In addition the museum promotes the diverse and continuing musical heritage of 23 Brook Street, through its association with Jimi Hendrix who lived there in the late 20th century.



Handel House Museum, 25 Brook Street, London W1K 4HB
www.handelhendrix.org     Tel: 020 7495 1685


Thursday, January 18, 2018


MY DREAM OF CHANGE
Can anyone help to make this reality?


Dr Sokol Saraci, Professor of Trumpet, University of the Arts, Tirana, Albania


 As a professional trumpet player I would describe the brass (especially trumpet) situation in Albania as follows:
The Albanian brass school has shown good progress, after enduring a poor and isolated political and economic history in Albania during the 1990s. Looking back, I can remember how hard it was for us. After graduating we had to build step by step a professional background, seeking out information that could help to make us well educated, so we could feel comfortable facing the world.
Contact with Western musical traditions and expanding our knowledge and exchanging artistic experiences with our American colleagues developed a complete different level in the Albanian brass school. It also gave professional players access to quality pedagogical sources, so of course most things are definitely getting better.
However, as a professional player, and professor and teaching every day in the University of Arts in Albania, I am concerned about many unresolved issues, in particular the diversity of trumpets. All Albanian trumpet players - orchestral performers, professionals and students - only have a Bb trumpet. This creates not only difficulties in performing original orchestrations in various music styles, but it also makes gives us huge problems with transpositions. However at present funds are not available for these additional instruments.
My desire is to create a real trumpet laboratory in the University to give the students the chance to play all types of instruments:  flugelhorn, cornet, trumpets in C, D and Eb, natural trumpet and piccolo trumpet. It would be amazing for them to feel all those sounds and to have the possibility to discover all the tone colours of each instrument, to experience a wide trumpet repertoire, and raise their playing to another level.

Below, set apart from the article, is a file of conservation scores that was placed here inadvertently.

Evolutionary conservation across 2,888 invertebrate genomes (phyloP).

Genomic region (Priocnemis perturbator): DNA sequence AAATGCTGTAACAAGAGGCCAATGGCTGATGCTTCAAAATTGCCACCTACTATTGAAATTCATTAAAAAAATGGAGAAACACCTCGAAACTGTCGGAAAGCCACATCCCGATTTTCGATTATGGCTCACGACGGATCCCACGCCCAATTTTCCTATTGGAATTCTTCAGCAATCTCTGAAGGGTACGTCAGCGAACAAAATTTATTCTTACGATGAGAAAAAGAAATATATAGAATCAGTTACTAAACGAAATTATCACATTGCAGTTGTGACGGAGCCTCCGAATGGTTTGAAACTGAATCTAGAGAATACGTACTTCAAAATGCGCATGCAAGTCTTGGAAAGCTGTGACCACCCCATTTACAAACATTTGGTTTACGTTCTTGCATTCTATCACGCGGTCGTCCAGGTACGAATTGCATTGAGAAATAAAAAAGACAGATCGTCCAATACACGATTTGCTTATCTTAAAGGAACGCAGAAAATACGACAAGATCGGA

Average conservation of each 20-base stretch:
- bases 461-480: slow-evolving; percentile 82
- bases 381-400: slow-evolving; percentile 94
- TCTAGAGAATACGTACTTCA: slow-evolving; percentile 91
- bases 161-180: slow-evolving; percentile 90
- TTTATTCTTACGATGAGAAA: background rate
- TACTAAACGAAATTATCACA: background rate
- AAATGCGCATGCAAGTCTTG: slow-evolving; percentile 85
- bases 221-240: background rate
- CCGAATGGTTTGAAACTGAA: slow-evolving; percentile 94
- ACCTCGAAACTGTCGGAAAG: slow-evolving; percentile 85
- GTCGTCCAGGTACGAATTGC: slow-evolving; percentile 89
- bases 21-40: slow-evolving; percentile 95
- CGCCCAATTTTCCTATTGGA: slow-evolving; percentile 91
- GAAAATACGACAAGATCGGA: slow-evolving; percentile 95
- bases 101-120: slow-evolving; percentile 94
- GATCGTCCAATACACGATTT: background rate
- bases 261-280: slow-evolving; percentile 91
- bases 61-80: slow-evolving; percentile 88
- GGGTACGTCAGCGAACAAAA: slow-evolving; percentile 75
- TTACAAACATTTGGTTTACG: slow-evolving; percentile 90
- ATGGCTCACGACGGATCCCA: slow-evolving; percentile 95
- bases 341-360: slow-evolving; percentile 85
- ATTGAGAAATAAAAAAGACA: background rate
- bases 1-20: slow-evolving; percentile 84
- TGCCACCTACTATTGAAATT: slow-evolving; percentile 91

Being a teacher and guide to my students has always been my dream, and that is what I hope for the future – to open a new window for the next generation.. I will always search for improvement, which means sometimes dreaming of a different reality. As the great Richard Wagner said: ‘Imagination creates Reality’.
Dr. Sokol Saraci
Professor of Trumpet, University of the Arts, Tirana, Albania 2018
        
.................... 

Sokol Saraci is professor of trumpet and director of the chamber music and wind instrument department in the University of Arts in Albania. His education started with a degree from the University of Tirana and continued with a master’s degree from the University of Tetovo, Macedonia. After that he won a Fulbright Scholarship to the Truman State University in Missouri USA. On returning to Albania he gained a PhD with his research into wind orchestras in Albania. His publication Trumpet and the Trumpet Player is a guide to daily practice. He is well known as a successful teacher, bringing inspiration, brightness and wisdom to his trumpet classes.
He has been principal trumpet in the National Opera in Tirana for many years. He also plays chamber music and appears as a concerto soloist in Albania and around Europe.